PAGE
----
CFO Studio Magazine, Fall 2011
New lease accounting standards promise to change the way CFOs report leases in financial statements
WHEN IT COMES to the way the U.S. Financial Accounting standards Board (FASB) works, there’s nothing as permanent as change. Indeed, the set of standards that guide accounting principles in this country are always evolving.
Currently up for discussion are new lease accounting standards being developed in a joint project between the FASB and the International Accounting Standards Board (IASB). Suggested changes that seek to more closely align U.S. reporting guidelines with the ones used outside this country were recently “re-exposed” to the financial community here, giving interested parties an almost unprecedented second opportunity to comment. These proposed changes, as written, completely overhaul the way leases are reported in financial statements. The new standard would effectively eliminate all “operating leases” and require them to be capitalized on a company’s balance sheet. It would also replace rent payment expense reporting with interest and depreciation expense reporting. Lessees (and possibly lessors) would have to change fundamentally the way they account for real estate and equipment leasing transactions, providing more extensive financial statement disclosures than ever before. For lessees, the new standards would also replace rent payment expense reporting with interest and amortization expense reporting.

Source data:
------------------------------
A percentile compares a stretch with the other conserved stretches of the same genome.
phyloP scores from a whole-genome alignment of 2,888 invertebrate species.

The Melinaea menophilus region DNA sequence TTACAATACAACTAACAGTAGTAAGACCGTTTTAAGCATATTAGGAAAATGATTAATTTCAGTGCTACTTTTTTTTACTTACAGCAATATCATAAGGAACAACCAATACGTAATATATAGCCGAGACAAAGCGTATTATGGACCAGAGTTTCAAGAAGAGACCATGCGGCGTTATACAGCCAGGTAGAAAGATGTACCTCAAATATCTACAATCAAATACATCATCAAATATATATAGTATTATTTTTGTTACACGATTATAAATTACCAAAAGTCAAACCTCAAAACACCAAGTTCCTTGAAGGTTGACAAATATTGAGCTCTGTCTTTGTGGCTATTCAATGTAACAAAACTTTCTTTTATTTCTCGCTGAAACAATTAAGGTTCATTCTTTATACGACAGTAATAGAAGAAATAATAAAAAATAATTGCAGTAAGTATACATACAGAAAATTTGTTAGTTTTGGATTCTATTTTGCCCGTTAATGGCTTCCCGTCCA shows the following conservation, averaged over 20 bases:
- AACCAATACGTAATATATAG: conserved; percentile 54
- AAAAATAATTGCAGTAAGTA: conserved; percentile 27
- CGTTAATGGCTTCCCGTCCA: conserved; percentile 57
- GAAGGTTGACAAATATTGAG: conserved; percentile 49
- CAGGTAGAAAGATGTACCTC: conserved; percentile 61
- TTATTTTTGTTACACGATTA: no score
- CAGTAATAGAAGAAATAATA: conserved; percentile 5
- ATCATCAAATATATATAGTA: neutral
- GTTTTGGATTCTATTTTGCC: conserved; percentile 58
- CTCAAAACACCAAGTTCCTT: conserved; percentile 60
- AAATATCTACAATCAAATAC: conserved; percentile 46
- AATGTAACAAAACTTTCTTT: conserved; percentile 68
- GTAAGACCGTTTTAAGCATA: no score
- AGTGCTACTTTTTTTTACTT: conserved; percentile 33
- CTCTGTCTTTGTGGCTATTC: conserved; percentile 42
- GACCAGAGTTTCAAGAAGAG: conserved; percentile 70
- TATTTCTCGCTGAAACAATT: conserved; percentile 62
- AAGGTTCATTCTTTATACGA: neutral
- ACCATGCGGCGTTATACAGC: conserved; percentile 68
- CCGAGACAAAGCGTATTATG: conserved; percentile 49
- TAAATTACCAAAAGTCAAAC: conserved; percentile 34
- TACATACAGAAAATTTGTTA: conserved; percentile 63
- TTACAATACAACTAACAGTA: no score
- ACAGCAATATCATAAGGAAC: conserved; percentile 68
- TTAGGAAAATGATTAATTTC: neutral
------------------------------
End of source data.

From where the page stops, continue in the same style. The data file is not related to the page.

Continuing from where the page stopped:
Peter Bible, partner at EisnerAmper, LLP, says that the main thing CFOs must consider is how these changes will impact on lease vs. buy decisions going forward. “Historically, the lease vs. buy decision contained an element known as off-balance sheet financing, which operating lease treatment provided,” Bible explains. “Under the Proposed standard, this option would be removed as virtually all leases would be on balance sheet. Accordingly, CFOs need to focus on the economics of the alternatives.”
Face the Facts
Some industry projections estimate that if the standards are approved as is, over $1.3 trillion would be transferred to U.S. corporate balance sheets—with roughly 70 percent being real estate leases ($900 billion).
Considering that figure, “all other types of leases might be considered rather incidental,” says Greg Libertiny, CPA CFF ABV, relationship manager at Real estate strategies Corp. In addition to the significant lease accounting changes, at a glance, here are some of the significant changes outlined in the FASB exposure draft:
- Lessee recognizes “right-of-use” as an asset and the “obligation to pay rentals” as a liability.
- Right-of-use asset is initially recorded based on the present value of lease payments plus initial direct transaction costs, but less distinct operating expenses and property taxes.
- The accounting lease term will be the longest possible lease term that is more likely than not to occur.
- Contingent rentals (e.g., retail percentage rents) are required to be estimated and included in the initial measurement of the “right-of-use” asset and the “obligation to pay rentals.”
- Lease term and payments are reassessed each reporting period to include changes in projected renewals and contingency rents.